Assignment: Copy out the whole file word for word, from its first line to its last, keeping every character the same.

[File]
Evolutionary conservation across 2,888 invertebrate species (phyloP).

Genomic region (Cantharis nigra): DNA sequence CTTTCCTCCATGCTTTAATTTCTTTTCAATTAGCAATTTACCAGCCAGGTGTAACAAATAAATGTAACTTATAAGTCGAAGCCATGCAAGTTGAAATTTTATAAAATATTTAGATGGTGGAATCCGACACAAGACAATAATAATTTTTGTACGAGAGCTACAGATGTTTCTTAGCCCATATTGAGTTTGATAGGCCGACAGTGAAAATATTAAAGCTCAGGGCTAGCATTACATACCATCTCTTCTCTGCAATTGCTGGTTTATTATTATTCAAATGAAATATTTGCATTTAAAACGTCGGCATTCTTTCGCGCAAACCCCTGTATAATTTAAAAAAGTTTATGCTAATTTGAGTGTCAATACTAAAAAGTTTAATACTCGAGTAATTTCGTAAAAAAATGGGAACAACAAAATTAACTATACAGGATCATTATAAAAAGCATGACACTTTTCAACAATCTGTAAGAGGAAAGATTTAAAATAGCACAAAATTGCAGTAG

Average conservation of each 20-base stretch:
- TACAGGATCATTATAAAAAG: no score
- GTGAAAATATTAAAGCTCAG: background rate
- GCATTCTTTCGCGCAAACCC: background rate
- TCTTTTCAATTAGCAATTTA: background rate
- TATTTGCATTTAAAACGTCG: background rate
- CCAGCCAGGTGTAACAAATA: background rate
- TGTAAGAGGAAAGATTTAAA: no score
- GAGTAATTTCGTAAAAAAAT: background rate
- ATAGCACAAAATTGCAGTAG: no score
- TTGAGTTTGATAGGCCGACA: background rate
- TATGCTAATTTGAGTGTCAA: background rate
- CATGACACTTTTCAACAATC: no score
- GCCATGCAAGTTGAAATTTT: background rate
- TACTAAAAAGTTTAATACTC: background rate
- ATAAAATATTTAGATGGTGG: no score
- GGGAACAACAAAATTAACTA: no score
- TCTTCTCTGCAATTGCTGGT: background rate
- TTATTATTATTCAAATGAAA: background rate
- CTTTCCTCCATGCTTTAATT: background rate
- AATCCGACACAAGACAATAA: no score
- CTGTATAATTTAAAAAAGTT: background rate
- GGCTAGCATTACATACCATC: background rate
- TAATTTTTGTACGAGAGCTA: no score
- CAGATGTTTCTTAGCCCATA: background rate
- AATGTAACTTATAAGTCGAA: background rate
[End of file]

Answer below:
Evolutionary conservation across 2,888 invertebrate species (phyloP).

Genomic region (Cantharis nigra): DNA sequence CTTTCCTCCATGCTTTAATTTCTTTTCAATTAGCAATTTACCAGCCAGGTGTAACAAATAAATGTAACTTATAAGTCGAAGCCATGCAAGTTGAAATTTTATAAAATATTTAGATGGTGGAATCCGACACAAGACAATAATAATTTTTGTACGAGAGCTACAGATGTTTCTTAGCCCATATTGAGTTTGATAGGCCGACAGTGAAAATATTAAAGCTCAGGGCTAGCATTACATACCATCTCTTCTCTGCAATTGCTGGTTTATTATTATTCAAATGAAATATTTGCATTTAAAACGTCGGCATTCTTTCGCGCAAACCCCTGTATAATTTAAAAAAGTTTATGCTAATTTGAGTGTCAATACTAAAAAGTTTAATACTCGAGTAATTTCGTAAAAAAATGGGAACAACAAAATTAACTATACAGGATCATTATAAAAAGCATGACACTTTTCAACAATCTGTAAGAGGAAAGATTTAAAATAGCACAAAATTGCAGTAG

Average conservation of each 20-base stretch:
- TACAGGATCATTATAAAAAG: no score
- GTGAAAATATTAAAGCTCAG: background rate
- GCATTCTTTCGCGCAAACCC: background rate
- TCTTTTCAATTAGCAATTTA: background rate
- TATTTGCATTTAAAACGTCG: background rate
- CCAGCCAGGTGTAACAAATA: background rate
- TGTAAGAGGAAAGATTTAAA: no score
- GAGTAATTTCGTAAAAAAAT: background rate
- ATAGCACAAAATTGCAGTAG: no score
- TTGAGTTTGATAGGCCGACA: background rate
- TATGCTAATTTGAGTGTCAA: background rate
- CATGACACTTTTCAACAATC: no score
- GCCATGCAAGTTGAAATTTT: background rate
- TACTAAAAAGTTTAATACTC: background rate
- ATAAAATATTTAGATGGTGG: no score
- GGGAACAACAAAATTAACTA: no score
- TCTTCTCTGCAATTGCTGGT: background rate
- TTATTATTATTCAAATGAAA: background rate
- CTTTCCTCCATGCTTTAATT: background rate
- AATCCGACACAAGACAATAA: no score
- CTGTATAATTTAAAAAAGTT: background rate
- GGCTAGCATTACATACCATC: background rate
- TAATTTTTGTACGAGAGCTA: no score
- CAGATGTTTCTTAGCCCATA: background rate
- AATGTAACTTATAAGTCGAA: background rate